Goldman charged into the debate last week with the rollout of Marcus Invest, its automated money manager. Marcus joins a crowded field of robo-advisers offering managed portfolios for a lot less than 1%. Goldman’s bot will charge 0.35% a year.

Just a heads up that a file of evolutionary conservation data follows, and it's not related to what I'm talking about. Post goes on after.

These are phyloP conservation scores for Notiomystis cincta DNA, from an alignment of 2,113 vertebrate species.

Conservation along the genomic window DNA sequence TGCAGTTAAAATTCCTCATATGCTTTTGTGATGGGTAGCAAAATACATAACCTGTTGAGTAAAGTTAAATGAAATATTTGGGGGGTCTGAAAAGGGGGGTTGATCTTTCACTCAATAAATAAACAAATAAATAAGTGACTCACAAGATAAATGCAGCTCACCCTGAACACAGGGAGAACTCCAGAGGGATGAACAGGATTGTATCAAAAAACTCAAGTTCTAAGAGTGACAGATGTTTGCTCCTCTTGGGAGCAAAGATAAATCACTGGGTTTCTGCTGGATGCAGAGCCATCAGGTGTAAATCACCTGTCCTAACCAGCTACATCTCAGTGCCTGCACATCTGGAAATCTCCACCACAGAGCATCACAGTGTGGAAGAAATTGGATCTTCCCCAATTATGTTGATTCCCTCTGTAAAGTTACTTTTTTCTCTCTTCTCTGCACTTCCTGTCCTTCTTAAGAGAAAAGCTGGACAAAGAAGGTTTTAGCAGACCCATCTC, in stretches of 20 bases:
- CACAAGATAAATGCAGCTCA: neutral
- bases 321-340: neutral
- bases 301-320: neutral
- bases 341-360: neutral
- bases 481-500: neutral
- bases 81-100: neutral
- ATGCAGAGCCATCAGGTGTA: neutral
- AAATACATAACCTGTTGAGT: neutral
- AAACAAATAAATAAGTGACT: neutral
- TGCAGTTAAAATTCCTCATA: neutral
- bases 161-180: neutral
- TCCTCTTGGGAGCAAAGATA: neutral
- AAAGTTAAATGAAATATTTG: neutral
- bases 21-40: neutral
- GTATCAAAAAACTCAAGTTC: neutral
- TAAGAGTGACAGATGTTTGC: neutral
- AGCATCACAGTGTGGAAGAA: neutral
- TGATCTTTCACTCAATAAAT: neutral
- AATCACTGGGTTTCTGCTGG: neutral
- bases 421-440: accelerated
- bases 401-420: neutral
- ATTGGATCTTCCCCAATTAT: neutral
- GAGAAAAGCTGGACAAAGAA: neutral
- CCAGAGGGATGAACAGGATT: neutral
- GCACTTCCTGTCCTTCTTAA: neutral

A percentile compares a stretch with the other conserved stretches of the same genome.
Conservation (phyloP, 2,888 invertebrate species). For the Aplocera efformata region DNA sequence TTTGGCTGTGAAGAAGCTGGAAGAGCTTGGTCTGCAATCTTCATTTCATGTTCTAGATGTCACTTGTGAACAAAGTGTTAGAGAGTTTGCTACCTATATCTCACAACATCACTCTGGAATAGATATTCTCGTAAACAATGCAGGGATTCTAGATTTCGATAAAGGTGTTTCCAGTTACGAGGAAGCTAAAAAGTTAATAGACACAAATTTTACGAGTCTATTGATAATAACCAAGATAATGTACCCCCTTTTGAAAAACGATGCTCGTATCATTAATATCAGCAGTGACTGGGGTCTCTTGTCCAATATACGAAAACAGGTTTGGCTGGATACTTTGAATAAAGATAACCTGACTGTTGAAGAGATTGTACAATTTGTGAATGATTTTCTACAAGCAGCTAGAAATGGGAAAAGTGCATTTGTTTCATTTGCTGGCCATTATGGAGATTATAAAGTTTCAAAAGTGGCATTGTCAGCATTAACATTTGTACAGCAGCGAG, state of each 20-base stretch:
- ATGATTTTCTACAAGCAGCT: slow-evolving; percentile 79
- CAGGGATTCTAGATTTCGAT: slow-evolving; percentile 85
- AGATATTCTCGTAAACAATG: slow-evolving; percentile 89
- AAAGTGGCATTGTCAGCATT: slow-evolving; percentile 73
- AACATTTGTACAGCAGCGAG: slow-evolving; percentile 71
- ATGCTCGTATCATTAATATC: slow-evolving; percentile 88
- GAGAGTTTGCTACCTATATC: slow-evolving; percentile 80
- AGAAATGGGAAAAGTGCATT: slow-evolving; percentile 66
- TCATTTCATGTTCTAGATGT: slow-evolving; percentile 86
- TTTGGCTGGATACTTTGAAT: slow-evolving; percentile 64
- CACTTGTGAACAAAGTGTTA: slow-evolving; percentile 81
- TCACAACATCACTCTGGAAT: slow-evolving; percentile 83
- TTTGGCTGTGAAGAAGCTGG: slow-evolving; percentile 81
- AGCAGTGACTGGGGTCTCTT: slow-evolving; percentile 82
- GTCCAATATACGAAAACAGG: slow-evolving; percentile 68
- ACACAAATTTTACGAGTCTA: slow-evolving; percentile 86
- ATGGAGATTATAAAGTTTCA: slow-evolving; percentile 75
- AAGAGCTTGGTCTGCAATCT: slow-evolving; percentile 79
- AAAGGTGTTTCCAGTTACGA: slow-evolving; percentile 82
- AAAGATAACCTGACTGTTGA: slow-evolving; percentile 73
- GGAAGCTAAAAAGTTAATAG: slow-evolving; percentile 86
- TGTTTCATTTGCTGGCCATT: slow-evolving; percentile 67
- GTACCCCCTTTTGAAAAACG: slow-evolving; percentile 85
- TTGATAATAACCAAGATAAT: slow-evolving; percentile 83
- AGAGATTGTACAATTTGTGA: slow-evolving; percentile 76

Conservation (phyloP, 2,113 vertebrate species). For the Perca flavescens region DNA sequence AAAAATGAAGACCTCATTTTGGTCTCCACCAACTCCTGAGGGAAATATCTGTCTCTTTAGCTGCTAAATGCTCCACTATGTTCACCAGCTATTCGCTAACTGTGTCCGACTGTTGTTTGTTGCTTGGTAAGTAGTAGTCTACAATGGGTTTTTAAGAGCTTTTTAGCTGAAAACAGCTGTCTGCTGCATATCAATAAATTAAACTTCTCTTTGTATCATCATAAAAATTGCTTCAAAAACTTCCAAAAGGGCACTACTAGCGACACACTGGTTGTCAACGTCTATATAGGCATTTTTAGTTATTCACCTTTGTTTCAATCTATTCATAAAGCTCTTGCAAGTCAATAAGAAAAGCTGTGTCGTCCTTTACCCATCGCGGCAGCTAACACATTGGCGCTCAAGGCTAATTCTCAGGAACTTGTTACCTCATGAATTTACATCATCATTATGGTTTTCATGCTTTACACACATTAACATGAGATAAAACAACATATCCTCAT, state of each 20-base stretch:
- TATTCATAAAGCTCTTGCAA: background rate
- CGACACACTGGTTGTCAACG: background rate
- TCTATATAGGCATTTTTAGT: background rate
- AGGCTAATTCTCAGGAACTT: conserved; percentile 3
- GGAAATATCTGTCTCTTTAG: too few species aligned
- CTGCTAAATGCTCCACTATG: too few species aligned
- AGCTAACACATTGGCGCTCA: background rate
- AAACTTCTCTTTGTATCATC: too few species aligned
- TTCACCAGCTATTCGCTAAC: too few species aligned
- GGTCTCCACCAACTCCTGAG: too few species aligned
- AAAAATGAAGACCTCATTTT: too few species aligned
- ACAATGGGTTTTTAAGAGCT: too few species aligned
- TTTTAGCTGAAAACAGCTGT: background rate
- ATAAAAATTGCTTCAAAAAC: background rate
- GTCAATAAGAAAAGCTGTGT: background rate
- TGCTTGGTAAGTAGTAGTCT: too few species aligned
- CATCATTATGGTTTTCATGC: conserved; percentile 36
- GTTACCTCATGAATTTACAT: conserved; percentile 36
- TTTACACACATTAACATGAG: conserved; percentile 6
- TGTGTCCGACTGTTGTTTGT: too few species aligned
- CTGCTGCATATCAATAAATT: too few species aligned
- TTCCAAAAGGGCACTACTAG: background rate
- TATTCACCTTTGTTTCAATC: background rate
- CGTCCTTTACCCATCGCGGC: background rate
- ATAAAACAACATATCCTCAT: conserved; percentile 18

Financial advisers are quick to point out what robots won’t do. They won’t customize a portfolio to individual needs and wants, advisers say. They won’t hold your hand when the market tumbles and you want to bury what’s left of your money in the backyard. And they won’t encourage you to save more for retirement or help you decide how much you can safely spend when you get there.